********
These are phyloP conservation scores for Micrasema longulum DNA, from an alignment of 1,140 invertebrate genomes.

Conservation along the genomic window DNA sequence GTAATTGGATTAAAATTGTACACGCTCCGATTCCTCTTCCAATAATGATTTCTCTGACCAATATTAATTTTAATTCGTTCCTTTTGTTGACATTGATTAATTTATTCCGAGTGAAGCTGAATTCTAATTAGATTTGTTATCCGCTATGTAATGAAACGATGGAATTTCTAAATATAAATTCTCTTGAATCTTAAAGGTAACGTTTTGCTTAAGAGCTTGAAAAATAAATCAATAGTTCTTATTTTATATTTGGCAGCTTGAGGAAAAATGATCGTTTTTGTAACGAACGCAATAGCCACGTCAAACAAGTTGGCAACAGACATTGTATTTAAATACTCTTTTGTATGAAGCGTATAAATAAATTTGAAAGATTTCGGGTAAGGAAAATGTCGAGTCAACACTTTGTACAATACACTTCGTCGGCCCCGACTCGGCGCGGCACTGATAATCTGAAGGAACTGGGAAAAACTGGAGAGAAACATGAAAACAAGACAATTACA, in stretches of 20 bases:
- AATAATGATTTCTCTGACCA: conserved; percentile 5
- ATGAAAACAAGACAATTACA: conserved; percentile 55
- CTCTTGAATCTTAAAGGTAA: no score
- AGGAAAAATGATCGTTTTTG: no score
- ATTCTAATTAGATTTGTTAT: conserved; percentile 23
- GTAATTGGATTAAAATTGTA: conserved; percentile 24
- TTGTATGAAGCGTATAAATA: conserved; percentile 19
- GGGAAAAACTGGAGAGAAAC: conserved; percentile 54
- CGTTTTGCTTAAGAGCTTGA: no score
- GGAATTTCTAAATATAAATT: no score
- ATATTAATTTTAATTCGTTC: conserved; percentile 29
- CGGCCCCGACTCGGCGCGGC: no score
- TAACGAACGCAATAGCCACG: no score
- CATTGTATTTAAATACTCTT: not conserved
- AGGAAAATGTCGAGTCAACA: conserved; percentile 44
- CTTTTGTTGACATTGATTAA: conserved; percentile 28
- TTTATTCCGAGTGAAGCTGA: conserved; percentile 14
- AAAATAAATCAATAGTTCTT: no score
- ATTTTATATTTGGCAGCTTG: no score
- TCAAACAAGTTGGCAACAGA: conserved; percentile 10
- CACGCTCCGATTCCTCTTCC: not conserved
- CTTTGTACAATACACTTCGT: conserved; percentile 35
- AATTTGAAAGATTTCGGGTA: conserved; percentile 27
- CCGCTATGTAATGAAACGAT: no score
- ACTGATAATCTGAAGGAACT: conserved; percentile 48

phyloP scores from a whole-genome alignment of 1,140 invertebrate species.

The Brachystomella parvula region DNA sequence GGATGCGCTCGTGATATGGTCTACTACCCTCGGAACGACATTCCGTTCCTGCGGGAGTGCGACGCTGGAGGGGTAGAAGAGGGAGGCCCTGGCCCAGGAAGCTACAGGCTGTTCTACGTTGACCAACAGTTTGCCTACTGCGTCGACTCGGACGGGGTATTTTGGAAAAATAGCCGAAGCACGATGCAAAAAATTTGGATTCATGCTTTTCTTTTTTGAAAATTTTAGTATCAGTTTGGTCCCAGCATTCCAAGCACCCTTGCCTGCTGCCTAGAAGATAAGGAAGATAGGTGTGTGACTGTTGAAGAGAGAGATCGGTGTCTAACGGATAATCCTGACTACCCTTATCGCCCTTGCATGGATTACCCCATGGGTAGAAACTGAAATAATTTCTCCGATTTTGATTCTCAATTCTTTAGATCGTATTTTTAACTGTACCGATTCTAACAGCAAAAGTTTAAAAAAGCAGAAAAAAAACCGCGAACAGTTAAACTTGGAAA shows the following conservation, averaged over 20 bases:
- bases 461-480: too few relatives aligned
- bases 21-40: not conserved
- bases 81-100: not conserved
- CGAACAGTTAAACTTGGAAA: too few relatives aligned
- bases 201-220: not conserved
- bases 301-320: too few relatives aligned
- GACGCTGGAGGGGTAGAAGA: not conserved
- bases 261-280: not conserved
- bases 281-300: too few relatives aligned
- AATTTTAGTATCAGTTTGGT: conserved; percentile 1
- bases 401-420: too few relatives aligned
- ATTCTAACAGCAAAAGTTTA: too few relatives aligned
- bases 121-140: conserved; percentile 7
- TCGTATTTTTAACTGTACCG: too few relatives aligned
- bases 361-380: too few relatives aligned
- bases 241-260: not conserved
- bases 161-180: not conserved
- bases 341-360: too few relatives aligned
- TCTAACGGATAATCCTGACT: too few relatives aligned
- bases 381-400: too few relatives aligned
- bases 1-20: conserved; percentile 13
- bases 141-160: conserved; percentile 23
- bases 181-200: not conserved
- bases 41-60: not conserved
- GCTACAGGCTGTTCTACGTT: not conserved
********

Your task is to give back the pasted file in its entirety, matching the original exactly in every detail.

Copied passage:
These are phyloP conservation scores for Micrasema longulum DNA, from an alignment of 1,140 invertebrate genomes.

Conservation along the genomic window DNA sequence GTAATTGGATTAAAATTGTACACGCTCCGATTCCTCTTCCAATAATGATTTCTCTGACCAATATTAATTTTAATTCGTTCCTTTTGTTGACATTGATTAATTTATTCCGAGTGAAGCTGAATTCTAATTAGATTTGTTATCCGCTATGTAATGAAACGATGGAATTTCTAAATATAAATTCTCTTGAATCTTAAAGGTAACGTTTTGCTTAAGAGCTTGAAAAATAAATCAATAGTTCTTATTTTATATTTGGCAGCTTGAGGAAAAATGATCGTTTTTGTAACGAACGCAATAGCCACGTCAAACAAGTTGGCAACAGACATTGTATTTAAATACTCTTTTGTATGAAGCGTATAAATAAATTTGAAAGATTTCGGGTAAGGAAAATGTCGAGTCAACACTTTGTACAATACACTTCGTCGGCCCCGACTCGGCGCGGCACTGATAATCTGAAGGAACTGGGAAAAACTGGAGAGAAACATGAAAACAAGACAATTACA, in stretches of 20 bases:
- AATAATGATTTCTCTGACCA: conserved; percentile 5
- ATGAAAACAAGACAATTACA: conserved; percentile 55
- CTCTTGAATCTTAAAGGTAA: no score
- AGGAAAAATGATCGTTTTTG: no score
- ATTCTAATTAGATTTGTTAT: conserved; percentile 23
- GTAATTGGATTAAAATTGTA: conserved; percentile 24
- TTGTATGAAGCGTATAAATA: conserved; percentile 19
- GGGAAAAACTGGAGAGAAAC: conserved; percentile 54
- CGTTTTGCTTAAGAGCTTGA: no score
- GGAATTTCTAAATATAAATT: no score
- ATATTAATTTTAATTCGTTC: conserved; percentile 29
- CGGCCCCGACTCGGCGCGGC: no score
- TAACGAACGCAATAGCCACG: no score
- CATTGTATTTAAATACTCTT: not conserved
- AGGAAAATGTCGAGTCAACA: conserved; percentile 44
- CTTTTGTTGACATTGATTAA: conserved; percentile 28
- TTTATTCCGAGTGAAGCTGA: conserved; percentile 14
- AAAATAAATCAATAGTTCTT: no score
- ATTTTATATTTGGCAGCTTG: no score
- TCAAACAAGTTGGCAACAGA: conserved; percentile 10
- CACGCTCCGATTCCTCTTCC: not conserved
- CTTTGTACAATACACTTCGT: conserved; percentile 35
- AATTTGAAAGATTTCGGGTA: conserved; percentile 27
- CCGCTATGTAATGAAACGAT: no score
- ACTGATAATCTGAAGGAACT: conserved; percentile 48

phyloP scores from a whole-genome alignment of 1,140 invertebrate species.

The Brachystomella parvula region DNA sequence GGATGCGCTCGTGATATGGTCTACTACCCTCGGAACGACATTCCGTTCCTGCGGGAGTGCGACGCTGGAGGGGTAGAAGAGGGAGGCCCTGGCCCAGGAAGCTACAGGCTGTTCTACGTTGACCAACAGTTTGCCTACTGCGTCGACTCGGACGGGGTATTTTGGAAAAATAGCCGAAGCACGATGCAAAAAATTTGGATTCATGCTTTTCTTTTTTGAAAATTTTAGTATCAGTTTGGTCCCAGCATTCCAAGCACCCTTGCCTGCTGCCTAGAAGATAAGGAAGATAGGTGTGTGACTGTTGAAGAGAGAGATCGGTGTCTAACGGATAATCCTGACTACCCTTATCGCCCTTGCATGGATTACCCCATGGGTAGAAACTGAAATAATTTCTCCGATTTTGATTCTCAATTCTTTAGATCGTATTTTTAACTGTACCGATTCTAACAGCAAAAGTTTAAAAAAGCAGAAAAAAAACCGCGAACAGTTAAACTTGGAAA shows the following conservation, averaged over 20 bases:
- bases 461-480: too few relatives aligned
- bases 21-40: not conserved
- bases 81-100: not conserved
- CGAACAGTTAAACTTGGAAA: too few relatives aligned
- bases 201-220: not conserved
- bases 301-320: too few relatives aligned
- GACGCTGGAGGGGTAGAAGA: not conserved
- bases 261-280: not conserved
- bases 281-300: too few relatives aligned
- AATTTTAGTATCAGTTTGGT: conserved; percentile 1
- bases 401-420: too few relatives aligned
- ATTCTAACAGCAAAAGTTTA: too few relatives aligned
- bases 121-140: conserved; percentile 7
- TCGTATTTTTAACTGTACCG: too few relatives aligned
- bases 361-380: too few relatives aligned
- bases 241-260: not conserved
- bases 161-180: not conserved
- bases 341-360: too few relatives aligned
- TCTAACGGATAATCCTGACT: too few relatives aligned
- bases 381-400: too few relatives aligned
- bases 1-20: conserved; percentile 13
- bases 141-160: conserved; percentile 23
- bases 181-200: not conserved
- bases 41-60: not conserved
- GCTACAGGCTGTTCTACGTT: not conserved